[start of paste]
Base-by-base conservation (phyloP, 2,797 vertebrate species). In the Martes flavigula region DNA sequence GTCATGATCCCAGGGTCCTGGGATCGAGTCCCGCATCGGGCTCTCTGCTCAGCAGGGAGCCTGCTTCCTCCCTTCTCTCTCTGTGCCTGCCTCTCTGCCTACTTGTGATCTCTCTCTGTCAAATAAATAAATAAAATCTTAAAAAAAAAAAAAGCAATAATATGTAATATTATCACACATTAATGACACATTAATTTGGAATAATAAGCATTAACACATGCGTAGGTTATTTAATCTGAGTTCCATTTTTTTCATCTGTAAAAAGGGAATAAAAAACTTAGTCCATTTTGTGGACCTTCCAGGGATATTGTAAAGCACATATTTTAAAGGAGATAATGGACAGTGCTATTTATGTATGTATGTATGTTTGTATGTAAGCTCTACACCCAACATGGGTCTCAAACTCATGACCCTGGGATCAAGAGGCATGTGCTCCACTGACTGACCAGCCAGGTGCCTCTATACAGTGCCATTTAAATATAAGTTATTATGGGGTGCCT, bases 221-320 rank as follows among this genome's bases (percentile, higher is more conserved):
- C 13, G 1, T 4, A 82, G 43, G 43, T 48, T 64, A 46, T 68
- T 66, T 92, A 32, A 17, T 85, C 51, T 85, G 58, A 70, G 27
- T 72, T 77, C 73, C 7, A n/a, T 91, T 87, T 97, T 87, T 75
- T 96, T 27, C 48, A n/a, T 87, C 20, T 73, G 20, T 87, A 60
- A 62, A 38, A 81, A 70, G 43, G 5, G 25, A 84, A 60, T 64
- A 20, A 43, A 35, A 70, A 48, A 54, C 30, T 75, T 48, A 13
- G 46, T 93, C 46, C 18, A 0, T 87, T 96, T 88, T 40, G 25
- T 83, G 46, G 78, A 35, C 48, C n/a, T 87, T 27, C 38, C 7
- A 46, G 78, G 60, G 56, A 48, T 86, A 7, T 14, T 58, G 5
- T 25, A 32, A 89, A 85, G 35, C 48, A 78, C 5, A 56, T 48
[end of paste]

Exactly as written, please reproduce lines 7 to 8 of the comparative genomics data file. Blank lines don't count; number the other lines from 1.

- A 20, A 43, A 35, A 70, A 48, A 54, C 30, T 75, T 48, A 13
- G 46, T 93, C 46, C 18, A 0, T 87, T 96, T 88, T 40, G 25